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COTTON, John, American Puritan clergy man: b. Derby, England, 4 Dec. 1585; c1 Bos ton, Mass., 23 Dec. 1652. He was educated at Trinity College, Cambridge, and was after ward Fellow of Emmanuel and employed as lecturer and tutor. About 1612 he became vicar of Saint Botolph's Church in Boston, Lincoln shire, where he remained 20 years, noted as a preacher and controversialist, and inclining in his doctrines and practices toward the Puritan worship. He was at length informed against for not kneeling at the sacrament and cited to appear before Archbishop Laud in the high com mission court. Upon this he sought safety in flight, arriving in Boston 4 Sept. 1633. In October he was ordained on a day of fasting, by imposition of hands by the minister and two elders, teacher of the church in Boston and colleague with Mr. Wilson the pastor. In this connection he remained over 19 years, with such influence and standing that he has been called the patriarch of New England. His reputation for learning was very high, and, as was fre quent among the ministers of that time, was sustained by the accumulation of obscure and professional knowledge. He was a critic in Greek, wrote Latin with elegance, and could discourse in Hebrew, and spent 12 hours a day in reading, his favorite author being Calvin. His pulpit eloquence was famous for its sim plicity and plainness, and his discourses were exceedingly effectual in exciting attention to religion. His publications were numerous, con sisting of sermons and controversial works upon most of the subjects discussed in his time. The most important are those published in the course of his controversy with Roger Williams, 'The Bloody Tenent Washed and Made White in the Blood of the Lamb' (1647), etc., and 'The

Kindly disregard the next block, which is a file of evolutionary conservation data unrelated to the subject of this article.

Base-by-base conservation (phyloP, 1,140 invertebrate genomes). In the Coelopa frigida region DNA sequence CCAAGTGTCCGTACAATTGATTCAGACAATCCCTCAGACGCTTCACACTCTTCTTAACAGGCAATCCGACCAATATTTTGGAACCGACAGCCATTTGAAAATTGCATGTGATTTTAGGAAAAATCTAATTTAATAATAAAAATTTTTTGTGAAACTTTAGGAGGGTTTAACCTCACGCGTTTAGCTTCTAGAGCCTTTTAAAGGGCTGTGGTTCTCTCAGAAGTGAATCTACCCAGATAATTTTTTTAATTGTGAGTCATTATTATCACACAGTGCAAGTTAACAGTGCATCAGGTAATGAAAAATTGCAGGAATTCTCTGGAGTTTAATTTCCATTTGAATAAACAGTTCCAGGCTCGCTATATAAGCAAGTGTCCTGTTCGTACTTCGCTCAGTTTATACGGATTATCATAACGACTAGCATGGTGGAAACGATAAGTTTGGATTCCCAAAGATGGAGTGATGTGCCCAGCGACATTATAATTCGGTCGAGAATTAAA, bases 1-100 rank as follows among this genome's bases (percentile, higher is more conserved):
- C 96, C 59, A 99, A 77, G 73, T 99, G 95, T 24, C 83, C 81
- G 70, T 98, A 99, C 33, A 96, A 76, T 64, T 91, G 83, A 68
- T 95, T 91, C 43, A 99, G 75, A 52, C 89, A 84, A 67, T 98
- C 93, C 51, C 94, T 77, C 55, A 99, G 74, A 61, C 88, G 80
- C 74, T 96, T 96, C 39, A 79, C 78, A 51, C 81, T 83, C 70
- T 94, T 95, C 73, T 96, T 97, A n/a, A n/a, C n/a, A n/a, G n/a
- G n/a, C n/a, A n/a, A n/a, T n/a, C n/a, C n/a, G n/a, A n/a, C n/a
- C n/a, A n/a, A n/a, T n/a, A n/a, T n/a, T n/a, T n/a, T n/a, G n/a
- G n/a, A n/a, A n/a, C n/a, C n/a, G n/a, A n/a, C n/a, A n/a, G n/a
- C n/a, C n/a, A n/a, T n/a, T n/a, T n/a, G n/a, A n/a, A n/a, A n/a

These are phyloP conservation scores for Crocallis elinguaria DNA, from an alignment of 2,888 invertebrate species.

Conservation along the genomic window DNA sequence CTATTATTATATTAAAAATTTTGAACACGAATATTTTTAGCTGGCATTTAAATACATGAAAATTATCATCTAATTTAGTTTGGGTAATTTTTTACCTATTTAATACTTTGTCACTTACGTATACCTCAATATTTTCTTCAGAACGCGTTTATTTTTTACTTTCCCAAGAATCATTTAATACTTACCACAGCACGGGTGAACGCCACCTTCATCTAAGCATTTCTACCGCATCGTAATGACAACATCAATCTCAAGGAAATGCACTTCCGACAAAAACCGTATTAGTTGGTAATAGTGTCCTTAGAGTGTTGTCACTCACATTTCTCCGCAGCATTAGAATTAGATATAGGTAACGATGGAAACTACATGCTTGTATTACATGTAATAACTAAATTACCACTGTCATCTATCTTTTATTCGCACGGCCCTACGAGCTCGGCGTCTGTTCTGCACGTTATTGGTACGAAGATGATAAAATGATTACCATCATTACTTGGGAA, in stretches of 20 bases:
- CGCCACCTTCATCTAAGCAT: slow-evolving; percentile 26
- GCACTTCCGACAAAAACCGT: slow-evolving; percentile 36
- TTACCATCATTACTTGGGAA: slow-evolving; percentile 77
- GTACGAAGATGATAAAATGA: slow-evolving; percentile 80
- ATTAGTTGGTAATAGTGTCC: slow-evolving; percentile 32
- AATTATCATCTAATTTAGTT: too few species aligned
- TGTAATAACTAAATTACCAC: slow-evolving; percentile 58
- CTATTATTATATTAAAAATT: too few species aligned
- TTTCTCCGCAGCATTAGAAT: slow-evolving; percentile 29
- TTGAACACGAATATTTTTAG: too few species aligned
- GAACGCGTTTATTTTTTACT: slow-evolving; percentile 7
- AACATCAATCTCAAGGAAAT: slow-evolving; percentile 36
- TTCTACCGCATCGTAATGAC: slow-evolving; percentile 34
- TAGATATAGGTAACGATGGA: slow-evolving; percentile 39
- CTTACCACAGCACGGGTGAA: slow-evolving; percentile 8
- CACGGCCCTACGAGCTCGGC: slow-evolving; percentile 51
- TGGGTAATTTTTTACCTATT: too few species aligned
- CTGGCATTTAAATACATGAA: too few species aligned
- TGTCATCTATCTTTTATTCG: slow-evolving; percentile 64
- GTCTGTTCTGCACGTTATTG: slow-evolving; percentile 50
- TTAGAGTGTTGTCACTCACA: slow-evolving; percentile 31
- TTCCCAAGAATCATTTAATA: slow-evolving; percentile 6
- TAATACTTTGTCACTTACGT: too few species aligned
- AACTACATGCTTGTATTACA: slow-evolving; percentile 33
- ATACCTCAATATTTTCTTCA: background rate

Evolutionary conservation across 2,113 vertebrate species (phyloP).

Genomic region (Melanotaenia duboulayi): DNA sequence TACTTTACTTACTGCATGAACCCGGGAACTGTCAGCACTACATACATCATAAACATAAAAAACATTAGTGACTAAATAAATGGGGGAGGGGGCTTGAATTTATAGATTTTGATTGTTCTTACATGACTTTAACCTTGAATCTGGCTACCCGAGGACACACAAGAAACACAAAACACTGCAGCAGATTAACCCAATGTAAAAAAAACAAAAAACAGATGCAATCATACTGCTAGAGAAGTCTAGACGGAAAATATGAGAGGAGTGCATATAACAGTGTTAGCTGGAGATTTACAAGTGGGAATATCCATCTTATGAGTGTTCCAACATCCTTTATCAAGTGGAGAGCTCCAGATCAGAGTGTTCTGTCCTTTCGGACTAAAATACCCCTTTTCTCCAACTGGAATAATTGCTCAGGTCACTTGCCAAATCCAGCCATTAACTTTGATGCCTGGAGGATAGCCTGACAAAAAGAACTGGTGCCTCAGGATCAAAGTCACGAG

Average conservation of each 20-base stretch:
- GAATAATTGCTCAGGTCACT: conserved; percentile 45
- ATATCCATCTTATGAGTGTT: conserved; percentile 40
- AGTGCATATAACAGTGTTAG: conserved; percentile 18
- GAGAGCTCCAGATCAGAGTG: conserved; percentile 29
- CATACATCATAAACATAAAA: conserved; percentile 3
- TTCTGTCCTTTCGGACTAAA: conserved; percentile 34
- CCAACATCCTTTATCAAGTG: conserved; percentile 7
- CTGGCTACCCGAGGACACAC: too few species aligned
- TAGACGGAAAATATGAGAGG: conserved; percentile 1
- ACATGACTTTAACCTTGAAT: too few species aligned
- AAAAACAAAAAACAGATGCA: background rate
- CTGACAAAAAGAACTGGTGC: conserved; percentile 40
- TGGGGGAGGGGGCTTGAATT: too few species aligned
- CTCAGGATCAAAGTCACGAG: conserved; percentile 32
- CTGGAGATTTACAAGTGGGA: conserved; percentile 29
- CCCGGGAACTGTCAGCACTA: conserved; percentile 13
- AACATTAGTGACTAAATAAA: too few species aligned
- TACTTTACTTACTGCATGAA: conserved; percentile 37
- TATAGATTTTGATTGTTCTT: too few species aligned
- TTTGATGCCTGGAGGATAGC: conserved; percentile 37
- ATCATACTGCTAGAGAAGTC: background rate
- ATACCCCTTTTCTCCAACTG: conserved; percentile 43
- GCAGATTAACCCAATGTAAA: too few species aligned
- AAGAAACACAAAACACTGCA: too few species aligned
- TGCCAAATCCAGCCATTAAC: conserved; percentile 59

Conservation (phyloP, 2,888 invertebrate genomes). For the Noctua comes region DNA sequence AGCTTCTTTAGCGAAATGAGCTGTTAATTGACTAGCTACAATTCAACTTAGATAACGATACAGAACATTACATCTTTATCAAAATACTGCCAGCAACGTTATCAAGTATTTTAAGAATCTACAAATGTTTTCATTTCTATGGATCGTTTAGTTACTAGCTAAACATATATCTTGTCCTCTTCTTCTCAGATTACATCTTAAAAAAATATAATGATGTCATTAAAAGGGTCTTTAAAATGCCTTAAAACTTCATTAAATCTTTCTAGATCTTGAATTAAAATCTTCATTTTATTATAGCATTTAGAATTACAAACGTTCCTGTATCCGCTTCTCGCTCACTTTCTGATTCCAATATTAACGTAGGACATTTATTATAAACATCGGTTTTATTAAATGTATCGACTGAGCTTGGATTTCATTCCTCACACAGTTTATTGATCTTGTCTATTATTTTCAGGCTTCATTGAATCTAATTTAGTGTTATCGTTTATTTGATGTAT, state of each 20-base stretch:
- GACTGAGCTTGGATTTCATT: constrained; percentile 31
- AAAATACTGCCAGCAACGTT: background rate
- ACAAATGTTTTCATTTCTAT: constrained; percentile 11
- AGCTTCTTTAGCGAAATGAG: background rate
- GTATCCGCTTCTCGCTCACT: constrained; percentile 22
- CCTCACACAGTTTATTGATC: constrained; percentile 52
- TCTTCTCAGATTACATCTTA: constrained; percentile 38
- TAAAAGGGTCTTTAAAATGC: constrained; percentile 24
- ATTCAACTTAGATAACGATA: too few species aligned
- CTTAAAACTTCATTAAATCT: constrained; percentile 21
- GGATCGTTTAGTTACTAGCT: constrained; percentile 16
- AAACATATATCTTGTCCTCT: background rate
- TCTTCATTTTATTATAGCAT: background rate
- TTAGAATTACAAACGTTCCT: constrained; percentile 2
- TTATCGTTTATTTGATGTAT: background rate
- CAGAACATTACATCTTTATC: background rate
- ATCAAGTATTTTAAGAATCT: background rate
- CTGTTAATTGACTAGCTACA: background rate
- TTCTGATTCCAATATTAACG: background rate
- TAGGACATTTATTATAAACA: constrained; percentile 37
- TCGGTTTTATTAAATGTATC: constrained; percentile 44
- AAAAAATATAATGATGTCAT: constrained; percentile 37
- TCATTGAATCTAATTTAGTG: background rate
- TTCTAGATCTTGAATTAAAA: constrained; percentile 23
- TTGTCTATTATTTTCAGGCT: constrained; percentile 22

Keys to the Kingdom of Heaven and the Power Thereof,' on the nature of church government. He maintained that the church is constituted of elders and brethren ; that the elders are en trusted with the government to the extent of admissions and excommunications, yet that there is so much liberty left among the brethren that nothing of common concern can be imposed upon them without their consent. Against Wil liams he defended the interference of the civil power in religious matters for the support of the truth, maintaining the duty, for the good of the church and of the people, of putting away those who, after repeated admonitions, persist in re jecting fundamental points of doctrine or wor ship. A tablet, with a Latin inscription by Ed ward Everett, was erected in Saint Botolph's Church in 1857, in honor of Cotton, chiefly by contributions from his descendants in Boston, Mass. He published 50 volumes, among the most important of which are 'A Brief Exposi tion upon Ecclesiastes); 'A Brief Exposition upon Canticles) • 'A Treatise Concerning Pre destination,' and the famous catechism entitled 'Spiritual Milk for Babes.) etc. A part of his controversy with Roger Williams may be found in the Publications of the Narragansett Club (Vols. I and II, Providence 1866-67). Consult Cotton, Mather, (Magnalia) (1702); McClure, 'Life of John Cotton) (1846) ; Tyler, 'History of American (1878) ; Norton, 'Abel Being Dead, Yet Speaketh: or the Life and Death of that Deservedly Famous Man, John Cotton) (London 1658; Boston 1834).